I enjoy inviting friends over for an afternoon get together after a game of golf or a sporting event. It is always nice to relax in a casual setting. I will have foods to sample, such as my olive salad, plus Italian cocktails to enjoy, a Negroni is perfect for such gatherings or a glass of wine (see my suggestions below). I have also included a number of pictures of dishes that make a lovely presentation. You can bring these creations together without the need for a recipe, adding a polished appeal to any social gathering. Allow your creative juices to flow and the results will be both memorable and delicious.
Broccoli Rabe Pancakes
This antipasto does not need to be served hot, they are delicious at room temperature, making this recipe ideal as a starter.
½ cup extra virgin olive oil
2 large bunches of broccoli rabe
9 large eggs, beaten
½ cup plain bread crumbs
1/4 cup all-purpose flour
1/4 cup grated Pecorino Romano cheese
4 oz Ricotta Salata, in one piece
Remove the stems from the broccoli rabe. In a medium-sized non-stick sauté pan (10” is ideal), heat 1/4 cup of olive oil over medium-high flame. Add the broccoli rabe and reduce the flame to medium and cook stirring frequently until the broccoli rabe is very soft, but still retains its shape. Remove from the flame and allow to cool. Place the broccoli rabe into a large bowl and add the eggs, bread crumbs, flour and pecorino. Stir gently to mix.
Using the same sauté pan, heat 2 tablespoons of olive oil over a medium flame. Drop the broccoli rabe into the batter and by tablespoon into the pan, making sure not to crowd the pancakes. Cook turning once, about 3 minutes on each side. Transfer to paper towels to drain. Coarsely grate the ricotta salata over the pancakes and serve either hot or at room temperature. Take note that the pancakes do not do well if refrigerated or reheated, so enjoy them while fresh.
Marinated Olive Salad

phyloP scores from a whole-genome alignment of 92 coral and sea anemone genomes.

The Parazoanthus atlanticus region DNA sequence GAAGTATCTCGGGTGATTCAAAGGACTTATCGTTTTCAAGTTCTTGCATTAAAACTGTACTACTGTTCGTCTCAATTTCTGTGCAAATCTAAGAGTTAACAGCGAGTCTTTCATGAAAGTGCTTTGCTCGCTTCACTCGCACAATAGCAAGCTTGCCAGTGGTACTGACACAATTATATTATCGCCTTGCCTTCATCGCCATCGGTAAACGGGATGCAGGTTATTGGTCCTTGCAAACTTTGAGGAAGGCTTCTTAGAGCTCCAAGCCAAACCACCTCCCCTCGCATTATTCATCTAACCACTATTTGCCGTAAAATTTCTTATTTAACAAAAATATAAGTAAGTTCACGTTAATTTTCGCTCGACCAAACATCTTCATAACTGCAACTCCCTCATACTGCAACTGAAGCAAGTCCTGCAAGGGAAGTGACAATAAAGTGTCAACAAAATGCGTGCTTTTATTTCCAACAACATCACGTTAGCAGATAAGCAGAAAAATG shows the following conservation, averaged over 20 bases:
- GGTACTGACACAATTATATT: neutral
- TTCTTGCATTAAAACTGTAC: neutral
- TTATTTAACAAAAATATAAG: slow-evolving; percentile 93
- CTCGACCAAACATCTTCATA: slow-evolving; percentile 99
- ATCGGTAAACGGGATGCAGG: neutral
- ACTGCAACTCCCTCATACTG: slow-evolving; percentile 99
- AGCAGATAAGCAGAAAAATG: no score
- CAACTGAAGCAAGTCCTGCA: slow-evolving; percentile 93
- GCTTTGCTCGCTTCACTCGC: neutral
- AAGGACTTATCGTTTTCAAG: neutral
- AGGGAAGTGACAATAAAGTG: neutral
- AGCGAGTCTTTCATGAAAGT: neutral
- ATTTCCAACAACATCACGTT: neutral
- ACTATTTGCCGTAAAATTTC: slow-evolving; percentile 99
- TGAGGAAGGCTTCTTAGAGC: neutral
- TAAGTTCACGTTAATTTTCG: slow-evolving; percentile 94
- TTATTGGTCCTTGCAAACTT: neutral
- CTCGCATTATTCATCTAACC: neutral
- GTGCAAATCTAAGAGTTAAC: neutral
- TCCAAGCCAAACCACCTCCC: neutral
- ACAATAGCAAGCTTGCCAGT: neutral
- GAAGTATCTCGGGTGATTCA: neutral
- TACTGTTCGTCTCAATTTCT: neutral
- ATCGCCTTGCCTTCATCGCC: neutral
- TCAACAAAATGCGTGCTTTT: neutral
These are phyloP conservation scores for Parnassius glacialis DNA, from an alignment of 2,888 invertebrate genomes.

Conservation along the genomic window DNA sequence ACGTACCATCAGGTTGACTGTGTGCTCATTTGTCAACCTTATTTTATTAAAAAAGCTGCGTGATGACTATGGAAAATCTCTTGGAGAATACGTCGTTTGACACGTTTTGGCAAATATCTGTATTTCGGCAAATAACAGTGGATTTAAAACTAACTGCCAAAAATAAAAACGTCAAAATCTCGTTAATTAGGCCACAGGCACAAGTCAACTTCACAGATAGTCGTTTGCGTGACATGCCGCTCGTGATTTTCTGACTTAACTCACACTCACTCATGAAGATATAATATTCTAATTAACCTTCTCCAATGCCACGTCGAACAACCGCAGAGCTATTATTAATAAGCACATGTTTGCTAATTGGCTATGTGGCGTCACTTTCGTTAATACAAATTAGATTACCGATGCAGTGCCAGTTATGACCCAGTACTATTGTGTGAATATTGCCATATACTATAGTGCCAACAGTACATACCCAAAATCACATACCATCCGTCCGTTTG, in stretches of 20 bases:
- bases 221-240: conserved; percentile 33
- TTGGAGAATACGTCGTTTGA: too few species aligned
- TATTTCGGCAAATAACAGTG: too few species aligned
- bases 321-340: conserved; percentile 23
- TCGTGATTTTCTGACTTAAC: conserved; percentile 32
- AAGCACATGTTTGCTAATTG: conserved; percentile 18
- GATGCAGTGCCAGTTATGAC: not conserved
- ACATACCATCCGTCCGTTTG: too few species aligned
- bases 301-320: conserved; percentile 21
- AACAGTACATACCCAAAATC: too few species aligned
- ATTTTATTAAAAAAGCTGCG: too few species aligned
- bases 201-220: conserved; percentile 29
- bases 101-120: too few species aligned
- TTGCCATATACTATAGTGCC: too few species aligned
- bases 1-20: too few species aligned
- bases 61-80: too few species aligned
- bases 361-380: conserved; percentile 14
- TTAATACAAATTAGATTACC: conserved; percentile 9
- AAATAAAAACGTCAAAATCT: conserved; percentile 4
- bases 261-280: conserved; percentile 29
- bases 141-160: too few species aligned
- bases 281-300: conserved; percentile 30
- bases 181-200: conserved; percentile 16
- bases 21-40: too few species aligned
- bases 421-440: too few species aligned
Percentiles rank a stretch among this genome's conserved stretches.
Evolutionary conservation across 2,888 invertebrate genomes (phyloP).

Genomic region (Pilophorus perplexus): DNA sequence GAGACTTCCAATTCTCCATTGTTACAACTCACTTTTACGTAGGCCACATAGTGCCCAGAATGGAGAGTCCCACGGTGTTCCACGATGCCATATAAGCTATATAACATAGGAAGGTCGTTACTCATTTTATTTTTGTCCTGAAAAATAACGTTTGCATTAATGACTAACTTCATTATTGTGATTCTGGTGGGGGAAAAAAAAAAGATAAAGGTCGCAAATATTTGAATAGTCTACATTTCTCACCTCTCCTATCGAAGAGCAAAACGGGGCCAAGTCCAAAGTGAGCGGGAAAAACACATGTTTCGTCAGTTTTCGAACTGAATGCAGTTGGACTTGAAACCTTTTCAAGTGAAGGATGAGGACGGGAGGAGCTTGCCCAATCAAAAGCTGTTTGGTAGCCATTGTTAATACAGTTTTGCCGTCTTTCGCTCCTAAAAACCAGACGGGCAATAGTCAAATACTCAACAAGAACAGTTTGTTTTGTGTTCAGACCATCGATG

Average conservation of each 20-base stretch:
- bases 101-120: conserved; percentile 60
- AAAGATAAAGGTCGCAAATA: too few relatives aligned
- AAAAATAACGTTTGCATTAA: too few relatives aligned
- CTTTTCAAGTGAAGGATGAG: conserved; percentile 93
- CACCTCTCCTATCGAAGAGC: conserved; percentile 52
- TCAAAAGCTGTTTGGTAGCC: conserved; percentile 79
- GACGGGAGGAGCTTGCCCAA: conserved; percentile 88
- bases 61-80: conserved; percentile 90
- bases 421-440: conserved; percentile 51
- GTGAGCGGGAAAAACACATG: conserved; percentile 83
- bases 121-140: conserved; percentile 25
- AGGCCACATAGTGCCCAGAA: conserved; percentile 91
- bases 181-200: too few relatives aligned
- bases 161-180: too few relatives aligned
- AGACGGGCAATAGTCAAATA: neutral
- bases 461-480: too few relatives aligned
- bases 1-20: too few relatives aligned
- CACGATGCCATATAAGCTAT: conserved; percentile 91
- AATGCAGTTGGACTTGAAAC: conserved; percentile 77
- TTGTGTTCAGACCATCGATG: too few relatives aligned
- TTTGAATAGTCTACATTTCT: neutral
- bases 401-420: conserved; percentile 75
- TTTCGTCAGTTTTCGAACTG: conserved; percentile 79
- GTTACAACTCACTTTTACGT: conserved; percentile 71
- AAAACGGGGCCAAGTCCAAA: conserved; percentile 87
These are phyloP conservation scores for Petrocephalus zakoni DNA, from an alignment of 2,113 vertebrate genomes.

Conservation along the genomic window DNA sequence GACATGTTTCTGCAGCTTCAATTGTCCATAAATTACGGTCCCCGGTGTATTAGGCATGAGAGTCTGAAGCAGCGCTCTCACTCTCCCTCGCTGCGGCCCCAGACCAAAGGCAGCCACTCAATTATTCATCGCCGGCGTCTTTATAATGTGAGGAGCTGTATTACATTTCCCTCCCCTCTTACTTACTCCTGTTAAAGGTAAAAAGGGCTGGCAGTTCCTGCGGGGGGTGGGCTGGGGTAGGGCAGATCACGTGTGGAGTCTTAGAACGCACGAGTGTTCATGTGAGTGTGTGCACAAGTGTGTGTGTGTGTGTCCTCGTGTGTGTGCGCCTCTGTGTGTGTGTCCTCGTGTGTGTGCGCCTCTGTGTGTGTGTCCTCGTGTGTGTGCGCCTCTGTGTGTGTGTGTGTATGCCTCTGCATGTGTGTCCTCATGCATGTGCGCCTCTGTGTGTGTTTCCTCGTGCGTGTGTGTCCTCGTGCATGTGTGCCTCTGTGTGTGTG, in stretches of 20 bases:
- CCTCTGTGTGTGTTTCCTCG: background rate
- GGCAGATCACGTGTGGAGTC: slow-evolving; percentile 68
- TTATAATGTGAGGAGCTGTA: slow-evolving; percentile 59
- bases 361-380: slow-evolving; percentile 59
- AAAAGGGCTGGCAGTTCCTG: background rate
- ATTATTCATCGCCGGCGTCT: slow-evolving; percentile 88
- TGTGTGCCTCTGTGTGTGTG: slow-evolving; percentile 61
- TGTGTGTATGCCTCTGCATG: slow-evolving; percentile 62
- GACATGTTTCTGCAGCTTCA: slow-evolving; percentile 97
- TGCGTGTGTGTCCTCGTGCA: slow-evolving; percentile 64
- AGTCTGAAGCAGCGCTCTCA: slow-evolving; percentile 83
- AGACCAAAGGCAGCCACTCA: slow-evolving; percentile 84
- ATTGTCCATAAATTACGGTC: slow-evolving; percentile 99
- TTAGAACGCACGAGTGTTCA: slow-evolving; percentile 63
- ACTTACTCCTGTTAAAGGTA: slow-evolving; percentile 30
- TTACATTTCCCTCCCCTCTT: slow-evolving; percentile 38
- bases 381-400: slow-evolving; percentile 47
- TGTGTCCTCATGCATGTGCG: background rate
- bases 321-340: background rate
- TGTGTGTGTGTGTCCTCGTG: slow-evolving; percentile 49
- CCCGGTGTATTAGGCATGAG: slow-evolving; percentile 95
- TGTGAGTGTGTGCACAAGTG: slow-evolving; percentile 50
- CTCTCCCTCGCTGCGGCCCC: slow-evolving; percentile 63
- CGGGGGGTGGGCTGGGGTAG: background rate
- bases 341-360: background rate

You can use any of your favorite olives in this recipe, but it is best if you use a medley of different colors and sizes.
½ cup Picholine olives
½ cup Nicoise olives
½ cup Gaeta Olives
½ cup cracked Sicilian olives
5 tbsp fresh oregano, chopped
1 fennel bulb, trimmed
grated zest of 1 orange
In a medium bowl, combine the olives, toss in the oregano and set aside. Using a mandoline or vegetable slicer, shave the fennel as thin as possible. Add the fennel to the olives and toss well. Add the orange zest, toss again and serve.
Mozzarella in Carrozza with Anchovy Sauce
This classic dish of southern Italy is eaten as a mid-morning snack, lunch or dinner. Regardless of when it is served, it is always delicious.
1 loaf day-old Italian bread
1 lb fresh mozzarella
1 ½ cups extra virgin olive oil
3 large eggs
8 salt-packed anchovies
1/4 cup Italian parsley, finely chopped
16 bamboo skewers
Cut the loaf of bread into 2” slices and then cut the slices into 2” cubes. Cut the mozzarella into 2” cubes. Fillet the anchovies and rinse well. Chop into very small pieces (approximately 1/8”).
Thread 3 cubes of bread and 2 cubes of mozzarella onto each skewer, beginning and ending with bread and sandwiching the cheese in between. In a large heavy-bottomed skillet, heat 1 cup of olive oil over a high flame until hot. While the oil is reaching temperature, lightly beat the eggs in a large shallow bowl. Working in batches, dip each skewer into the eggs, turning to coat, then allow the excess to drip off. Cook in the oil, turning occasionally until light golden brown on all sides (about 5 minutes). Transfer to paper towels to drain.
In a small saucepan, combine the remaining ½ cup of olive oil and the anchovies. Heat slowly over a low flame until the anchovies fall apart. Remove from the heat and add the parsley. Transfer the skewers to a platter, pour the anchovy sauce over and serve.
Pasticco di Maccheroni
Everyone loves a baked macaroni dish. With pancetta, cheeses and a dry red wine, the flavors of this dish will win smiles all around.
3 tbsp extra virgin olive oil
1 lb pancetta
1 small carrot, cut into 1/4” dices
1 onion, cut into 1/4” dices
1 rib celery, thinly sliced
1 cup dry red wine
1 ½ cups tomato sauce
1 ½ lb ziti
1 lb fresh ricotta
8 oz hard provolone, cut into small dices
½ cup grated Parmigiano-Reggiano
salt and freshly ground pepper
Cut the pancetta into ½” cubes. In a Dutch oven, heat the olive oil over a high flame. Add the pancetta and brown for 5-6 minutes. Season with salt and pepper to taste. Add the carrot, onion and celery. Cook until the vegetables are golden brown, 8-10 minutes. Add the wine and bring to a boil. Cook until the liquid reduces by half. Add the tomato sauce, bring to a boil and then reduce the flame to low and cover. Simmer for 45-50 minutes until the pancetta is very tender and ready to fall apart. Transfer the meat to a large bowl and keep the sauce warm.